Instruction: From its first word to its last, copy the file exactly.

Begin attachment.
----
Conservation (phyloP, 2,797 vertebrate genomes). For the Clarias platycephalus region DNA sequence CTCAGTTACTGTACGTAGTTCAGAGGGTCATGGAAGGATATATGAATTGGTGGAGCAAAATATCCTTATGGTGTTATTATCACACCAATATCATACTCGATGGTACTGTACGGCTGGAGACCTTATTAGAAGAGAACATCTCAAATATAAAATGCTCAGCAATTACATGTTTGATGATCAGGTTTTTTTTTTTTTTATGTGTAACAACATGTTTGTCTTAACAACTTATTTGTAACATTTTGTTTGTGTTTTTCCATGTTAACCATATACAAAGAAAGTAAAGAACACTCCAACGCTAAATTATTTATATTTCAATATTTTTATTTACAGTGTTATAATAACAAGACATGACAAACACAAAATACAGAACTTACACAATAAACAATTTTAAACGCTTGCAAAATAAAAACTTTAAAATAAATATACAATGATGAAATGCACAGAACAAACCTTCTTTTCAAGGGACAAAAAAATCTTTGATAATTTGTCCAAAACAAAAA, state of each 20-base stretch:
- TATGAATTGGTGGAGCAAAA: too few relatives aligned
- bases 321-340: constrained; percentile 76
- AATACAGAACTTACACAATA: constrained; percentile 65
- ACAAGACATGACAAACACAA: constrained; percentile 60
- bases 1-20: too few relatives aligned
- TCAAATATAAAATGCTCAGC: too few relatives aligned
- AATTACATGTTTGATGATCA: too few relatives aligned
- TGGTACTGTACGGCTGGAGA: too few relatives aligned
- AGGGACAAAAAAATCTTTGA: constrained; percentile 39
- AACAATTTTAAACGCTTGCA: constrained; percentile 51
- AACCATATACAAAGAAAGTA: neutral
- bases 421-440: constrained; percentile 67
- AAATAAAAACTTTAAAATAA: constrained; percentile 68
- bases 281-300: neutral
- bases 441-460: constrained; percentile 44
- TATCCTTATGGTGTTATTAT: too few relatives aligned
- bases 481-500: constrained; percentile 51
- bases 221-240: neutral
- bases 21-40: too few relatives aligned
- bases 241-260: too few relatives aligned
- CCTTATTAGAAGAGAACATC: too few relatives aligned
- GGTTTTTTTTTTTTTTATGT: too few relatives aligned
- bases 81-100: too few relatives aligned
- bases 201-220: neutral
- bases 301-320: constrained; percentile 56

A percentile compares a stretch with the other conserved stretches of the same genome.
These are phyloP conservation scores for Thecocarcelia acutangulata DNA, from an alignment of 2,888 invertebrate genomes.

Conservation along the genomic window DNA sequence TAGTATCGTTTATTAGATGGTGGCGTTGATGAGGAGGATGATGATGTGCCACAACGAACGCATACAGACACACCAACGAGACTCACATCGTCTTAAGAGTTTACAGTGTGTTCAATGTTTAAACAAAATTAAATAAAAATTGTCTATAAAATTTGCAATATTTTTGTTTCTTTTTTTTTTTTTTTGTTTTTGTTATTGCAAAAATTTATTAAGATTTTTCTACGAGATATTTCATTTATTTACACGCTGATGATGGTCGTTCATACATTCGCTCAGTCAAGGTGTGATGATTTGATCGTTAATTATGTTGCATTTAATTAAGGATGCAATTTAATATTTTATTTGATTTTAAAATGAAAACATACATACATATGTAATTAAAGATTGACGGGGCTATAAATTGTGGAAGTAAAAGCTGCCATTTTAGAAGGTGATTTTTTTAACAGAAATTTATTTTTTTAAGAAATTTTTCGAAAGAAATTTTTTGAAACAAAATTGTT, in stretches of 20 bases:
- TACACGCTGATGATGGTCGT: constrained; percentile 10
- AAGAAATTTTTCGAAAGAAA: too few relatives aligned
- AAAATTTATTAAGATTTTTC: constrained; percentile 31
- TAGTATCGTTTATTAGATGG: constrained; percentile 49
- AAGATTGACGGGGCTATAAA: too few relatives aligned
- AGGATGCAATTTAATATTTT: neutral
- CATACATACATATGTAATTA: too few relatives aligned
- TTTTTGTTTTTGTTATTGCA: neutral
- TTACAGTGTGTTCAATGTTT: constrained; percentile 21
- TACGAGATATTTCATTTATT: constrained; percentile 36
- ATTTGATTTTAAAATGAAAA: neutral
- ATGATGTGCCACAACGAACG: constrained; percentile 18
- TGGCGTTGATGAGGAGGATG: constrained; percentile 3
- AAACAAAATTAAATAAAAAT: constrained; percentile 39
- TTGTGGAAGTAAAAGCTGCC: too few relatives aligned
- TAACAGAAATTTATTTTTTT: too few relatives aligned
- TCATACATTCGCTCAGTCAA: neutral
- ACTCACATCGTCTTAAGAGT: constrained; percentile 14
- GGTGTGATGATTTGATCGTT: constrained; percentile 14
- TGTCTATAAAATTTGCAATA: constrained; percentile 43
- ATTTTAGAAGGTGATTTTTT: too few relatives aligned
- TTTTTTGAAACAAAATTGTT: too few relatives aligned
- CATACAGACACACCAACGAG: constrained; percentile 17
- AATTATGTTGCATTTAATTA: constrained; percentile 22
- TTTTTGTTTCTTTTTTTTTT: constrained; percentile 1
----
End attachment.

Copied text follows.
Conservation (phyloP, 2,797 vertebrate genomes). For the Clarias platycephalus region DNA sequence CTCAGTTACTGTACGTAGTTCAGAGGGTCATGGAAGGATATATGAATTGGTGGAGCAAAATATCCTTATGGTGTTATTATCACACCAATATCATACTCGATGGTACTGTACGGCTGGAGACCTTATTAGAAGAGAACATCTCAAATATAAAATGCTCAGCAATTACATGTTTGATGATCAGGTTTTTTTTTTTTTTATGTGTAACAACATGTTTGTCTTAACAACTTATTTGTAACATTTTGTTTGTGTTTTTCCATGTTAACCATATACAAAGAAAGTAAAGAACACTCCAACGCTAAATTATTTATATTTCAATATTTTTATTTACAGTGTTATAATAACAAGACATGACAAACACAAAATACAGAACTTACACAATAAACAATTTTAAACGCTTGCAAAATAAAAACTTTAAAATAAATATACAATGATGAAATGCACAGAACAAACCTTCTTTTCAAGGGACAAAAAAATCTTTGATAATTTGTCCAAAACAAAAA, state of each 20-base stretch:
- TATGAATTGGTGGAGCAAAA: too few relatives aligned
- bases 321-340: constrained; percentile 76
- AATACAGAACTTACACAATA: constrained; percentile 65
- ACAAGACATGACAAACACAA: constrained; percentile 60
- bases 1-20: too few relatives aligned
- TCAAATATAAAATGCTCAGC: too few relatives aligned
- AATTACATGTTTGATGATCA: too few relatives aligned
- TGGTACTGTACGGCTGGAGA: too few relatives aligned
- AGGGACAAAAAAATCTTTGA: constrained; percentile 39
- AACAATTTTAAACGCTTGCA: constrained; percentile 51
- AACCATATACAAAGAAAGTA: neutral
- bases 421-440: constrained; percentile 67
- AAATAAAAACTTTAAAATAA: constrained; percentile 68
- bases 281-300: neutral
- bases 441-460: constrained; percentile 44
- TATCCTTATGGTGTTATTAT: too few relatives aligned
- bases 481-500: constrained; percentile 51
- bases 221-240: neutral
- bases 21-40: too few relatives aligned
- bases 241-260: too few relatives aligned
- CCTTATTAGAAGAGAACATC: too few relatives aligned
- GGTTTTTTTTTTTTTTATGT: too few relatives aligned
- bases 81-100: too few relatives aligned
- bases 201-220: neutral
- bases 301-320: constrained; percentile 56

A percentile compares a stretch with the other conserved stretches of the same genome.
These are phyloP conservation scores for Thecocarcelia acutangulata DNA, from an alignment of 2,888 invertebrate genomes.

Conservation along the genomic window DNA sequence TAGTATCGTTTATTAGATGGTGGCGTTGATGAGGAGGATGATGATGTGCCACAACGAACGCATACAGACACACCAACGAGACTCACATCGTCTTAAGAGTTTACAGTGTGTTCAATGTTTAAACAAAATTAAATAAAAATTGTCTATAAAATTTGCAATATTTTTGTTTCTTTTTTTTTTTTTTTGTTTTTGTTATTGCAAAAATTTATTAAGATTTTTCTACGAGATATTTCATTTATTTACACGCTGATGATGGTCGTTCATACATTCGCTCAGTCAAGGTGTGATGATTTGATCGTTAATTATGTTGCATTTAATTAAGGATGCAATTTAATATTTTATTTGATTTTAAAATGAAAACATACATACATATGTAATTAAAGATTGACGGGGCTATAAATTGTGGAAGTAAAAGCTGCCATTTTAGAAGGTGATTTTTTTAACAGAAATTTATTTTTTTAAGAAATTTTTCGAAAGAAATTTTTTGAAACAAAATTGTT, in stretches of 20 bases:
- TACACGCTGATGATGGTCGT: constrained; percentile 10
- AAGAAATTTTTCGAAAGAAA: too few relatives aligned
- AAAATTTATTAAGATTTTTC: constrained; percentile 31
- TAGTATCGTTTATTAGATGG: constrained; percentile 49
- AAGATTGACGGGGCTATAAA: too few relatives aligned
- AGGATGCAATTTAATATTTT: neutral
- CATACATACATATGTAATTA: too few relatives aligned
- TTTTTGTTTTTGTTATTGCA: neutral
- TTACAGTGTGTTCAATGTTT: constrained; percentile 21
- TACGAGATATTTCATTTATT: constrained; percentile 36
- ATTTGATTTTAAAATGAAAA: neutral
- ATGATGTGCCACAACGAACG: constrained; percentile 18
- TGGCGTTGATGAGGAGGATG: constrained; percentile 3
- AAACAAAATTAAATAAAAAT: constrained; percentile 39
- TTGTGGAAGTAAAAGCTGCC: too few relatives aligned
- TAACAGAAATTTATTTTTTT: too few relatives aligned
- TCATACATTCGCTCAGTCAA: neutral
- ACTCACATCGTCTTAAGAGT: constrained; percentile 14
- GGTGTGATGATTTGATCGTT: constrained; percentile 14
- TGTCTATAAAATTTGCAATA: constrained; percentile 43
- ATTTTAGAAGGTGATTTTTT: too few relatives aligned
- TTTTTTGAAACAAAATTGTT: too few relatives aligned
- CATACAGACACACCAACGAG: constrained; percentile 17
- AATTATGTTGCATTTAATTA: constrained; percentile 22
- TTTTTGTTTCTTTTTTTTTT: constrained; percentile 1